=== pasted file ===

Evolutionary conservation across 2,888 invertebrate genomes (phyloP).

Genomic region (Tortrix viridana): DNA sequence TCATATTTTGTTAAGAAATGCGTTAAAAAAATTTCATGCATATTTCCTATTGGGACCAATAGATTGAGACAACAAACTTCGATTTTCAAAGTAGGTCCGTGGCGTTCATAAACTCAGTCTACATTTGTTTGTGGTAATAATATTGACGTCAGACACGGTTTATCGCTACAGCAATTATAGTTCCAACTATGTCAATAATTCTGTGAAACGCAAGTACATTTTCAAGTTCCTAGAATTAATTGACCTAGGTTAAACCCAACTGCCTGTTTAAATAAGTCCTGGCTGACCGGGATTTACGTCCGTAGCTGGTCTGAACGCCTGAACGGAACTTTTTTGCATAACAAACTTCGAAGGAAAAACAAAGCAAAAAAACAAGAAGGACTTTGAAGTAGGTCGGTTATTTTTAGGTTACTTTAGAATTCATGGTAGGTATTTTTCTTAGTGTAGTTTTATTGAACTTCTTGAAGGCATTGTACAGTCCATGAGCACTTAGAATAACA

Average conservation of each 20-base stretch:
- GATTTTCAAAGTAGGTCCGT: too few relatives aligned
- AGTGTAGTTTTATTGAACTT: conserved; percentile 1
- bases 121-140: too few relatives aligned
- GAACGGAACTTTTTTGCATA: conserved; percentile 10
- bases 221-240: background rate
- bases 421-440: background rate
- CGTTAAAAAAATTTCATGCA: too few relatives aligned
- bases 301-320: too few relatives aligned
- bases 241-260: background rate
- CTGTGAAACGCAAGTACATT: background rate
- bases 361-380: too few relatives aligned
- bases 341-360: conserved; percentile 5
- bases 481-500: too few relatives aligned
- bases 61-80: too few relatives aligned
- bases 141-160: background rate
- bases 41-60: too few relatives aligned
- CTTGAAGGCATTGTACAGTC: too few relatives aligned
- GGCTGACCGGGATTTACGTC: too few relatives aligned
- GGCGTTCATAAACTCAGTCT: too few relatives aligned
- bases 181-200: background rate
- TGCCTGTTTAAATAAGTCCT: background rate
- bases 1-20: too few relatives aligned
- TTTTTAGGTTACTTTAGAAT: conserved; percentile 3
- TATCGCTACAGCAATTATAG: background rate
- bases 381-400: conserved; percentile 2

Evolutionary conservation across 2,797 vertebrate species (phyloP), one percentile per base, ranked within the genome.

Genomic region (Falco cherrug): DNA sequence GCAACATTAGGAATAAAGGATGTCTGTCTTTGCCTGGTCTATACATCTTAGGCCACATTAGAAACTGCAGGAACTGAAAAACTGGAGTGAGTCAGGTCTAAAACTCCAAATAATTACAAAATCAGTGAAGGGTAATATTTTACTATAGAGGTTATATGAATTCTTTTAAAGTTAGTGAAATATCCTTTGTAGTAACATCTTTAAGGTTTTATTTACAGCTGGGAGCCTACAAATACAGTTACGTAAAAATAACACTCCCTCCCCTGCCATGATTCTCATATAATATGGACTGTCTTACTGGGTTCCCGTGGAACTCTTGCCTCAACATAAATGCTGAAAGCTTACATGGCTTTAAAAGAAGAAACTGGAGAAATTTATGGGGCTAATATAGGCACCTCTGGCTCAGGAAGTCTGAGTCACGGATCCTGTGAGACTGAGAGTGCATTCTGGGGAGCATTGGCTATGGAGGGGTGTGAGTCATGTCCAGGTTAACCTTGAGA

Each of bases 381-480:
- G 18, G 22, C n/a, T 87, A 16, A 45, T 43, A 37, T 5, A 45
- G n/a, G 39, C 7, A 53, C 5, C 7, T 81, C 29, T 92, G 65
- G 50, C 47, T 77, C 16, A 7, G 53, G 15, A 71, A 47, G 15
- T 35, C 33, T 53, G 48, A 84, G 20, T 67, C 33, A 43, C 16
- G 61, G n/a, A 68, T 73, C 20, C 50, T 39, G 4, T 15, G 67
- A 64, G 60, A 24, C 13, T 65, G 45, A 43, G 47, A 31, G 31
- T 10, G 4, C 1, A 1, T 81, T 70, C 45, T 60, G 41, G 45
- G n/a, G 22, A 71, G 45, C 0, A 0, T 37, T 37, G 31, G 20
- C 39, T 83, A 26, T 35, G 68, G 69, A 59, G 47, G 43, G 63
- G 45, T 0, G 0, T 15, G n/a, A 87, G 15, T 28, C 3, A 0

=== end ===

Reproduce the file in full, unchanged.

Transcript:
Evolutionary conservation across 2,888 invertebrate genomes (phyloP).

Genomic region (Tortrix viridana): DNA sequence TCATATTTTGTTAAGAAATGCGTTAAAAAAATTTCATGCATATTTCCTATTGGGACCAATAGATTGAGACAACAAACTTCGATTTTCAAAGTAGGTCCGTGGCGTTCATAAACTCAGTCTACATTTGTTTGTGGTAATAATATTGACGTCAGACACGGTTTATCGCTACAGCAATTATAGTTCCAACTATGTCAATAATTCTGTGAAACGCAAGTACATTTTCAAGTTCCTAGAATTAATTGACCTAGGTTAAACCCAACTGCCTGTTTAAATAAGTCCTGGCTGACCGGGATTTACGTCCGTAGCTGGTCTGAACGCCTGAACGGAACTTTTTTGCATAACAAACTTCGAAGGAAAAACAAAGCAAAAAAACAAGAAGGACTTTGAAGTAGGTCGGTTATTTTTAGGTTACTTTAGAATTCATGGTAGGTATTTTTCTTAGTGTAGTTTTATTGAACTTCTTGAAGGCATTGTACAGTCCATGAGCACTTAGAATAACA

Average conservation of each 20-base stretch:
- GATTTTCAAAGTAGGTCCGT: too few relatives aligned
- AGTGTAGTTTTATTGAACTT: conserved; percentile 1
- bases 121-140: too few relatives aligned
- GAACGGAACTTTTTTGCATA: conserved; percentile 10
- bases 221-240: background rate
- bases 421-440: background rate
- CGTTAAAAAAATTTCATGCA: too few relatives aligned
- bases 301-320: too few relatives aligned
- bases 241-260: background rate
- CTGTGAAACGCAAGTACATT: background rate
- bases 361-380: too few relatives aligned
- bases 341-360: conserved; percentile 5
- bases 481-500: too few relatives aligned
- bases 61-80: too few relatives aligned
- bases 141-160: background rate
- bases 41-60: too few relatives aligned
- CTTGAAGGCATTGTACAGTC: too few relatives aligned
- GGCTGACCGGGATTTACGTC: too few relatives aligned
- GGCGTTCATAAACTCAGTCT: too few relatives aligned
- bases 181-200: background rate
- TGCCTGTTTAAATAAGTCCT: background rate
- bases 1-20: too few relatives aligned
- TTTTTAGGTTACTTTAGAAT: conserved; percentile 3
- TATCGCTACAGCAATTATAG: background rate
- bases 381-400: conserved; percentile 2

Evolutionary conservation across 2,797 vertebrate species (phyloP), one percentile per base, ranked within the genome.

Genomic region (Falco cherrug): DNA sequence GCAACATTAGGAATAAAGGATGTCTGTCTTTGCCTGGTCTATACATCTTAGGCCACATTAGAAACTGCAGGAACTGAAAAACTGGAGTGAGTCAGGTCTAAAACTCCAAATAATTACAAAATCAGTGAAGGGTAATATTTTACTATAGAGGTTATATGAATTCTTTTAAAGTTAGTGAAATATCCTTTGTAGTAACATCTTTAAGGTTTTATTTACAGCTGGGAGCCTACAAATACAGTTACGTAAAAATAACACTCCCTCCCCTGCCATGATTCTCATATAATATGGACTGTCTTACTGGGTTCCCGTGGAACTCTTGCCTCAACATAAATGCTGAAAGCTTACATGGCTTTAAAAGAAGAAACTGGAGAAATTTATGGGGCTAATATAGGCACCTCTGGCTCAGGAAGTCTGAGTCACGGATCCTGTGAGACTGAGAGTGCATTCTGGGGAGCATTGGCTATGGAGGGGTGTGAGTCATGTCCAGGTTAACCTTGAGA

Each of bases 381-480:
- G 18, G 22, C n/a, T 87, A 16, A 45, T 43, A 37, T 5, A 45
- G n/a, G 39, C 7, A 53, C 5, C 7, T 81, C 29, T 92, G 65
- G 50, C 47, T 77, C 16, A 7, G 53, G 15, A 71, A 47, G 15
- T 35, C 33, T 53, G 48, A 84, G 20, T 67, C 33, A 43, C 16
- G 61, G n/a, A 68, T 73, C 20, C 50, T 39, G 4, T 15, G 67
- A 64, G 60, A 24, C 13, T 65, G 45, A 43, G 47, A 31, G 31
- T 10, G 4, C 1, A 1, T 81, T 70, C 45, T 60, G 41, G 45
- G n/a, G 22, A 71, G 45, C 0, A 0, T 37, T 37, G 31, G 20
- C 39, T 83, A 26, T 35, G 68, G 69, A 59, G 47, G 43, G 63
- G 45, T 0, G 0, T 15, G n/a, A 87, G 15, T 28, C 3, A 0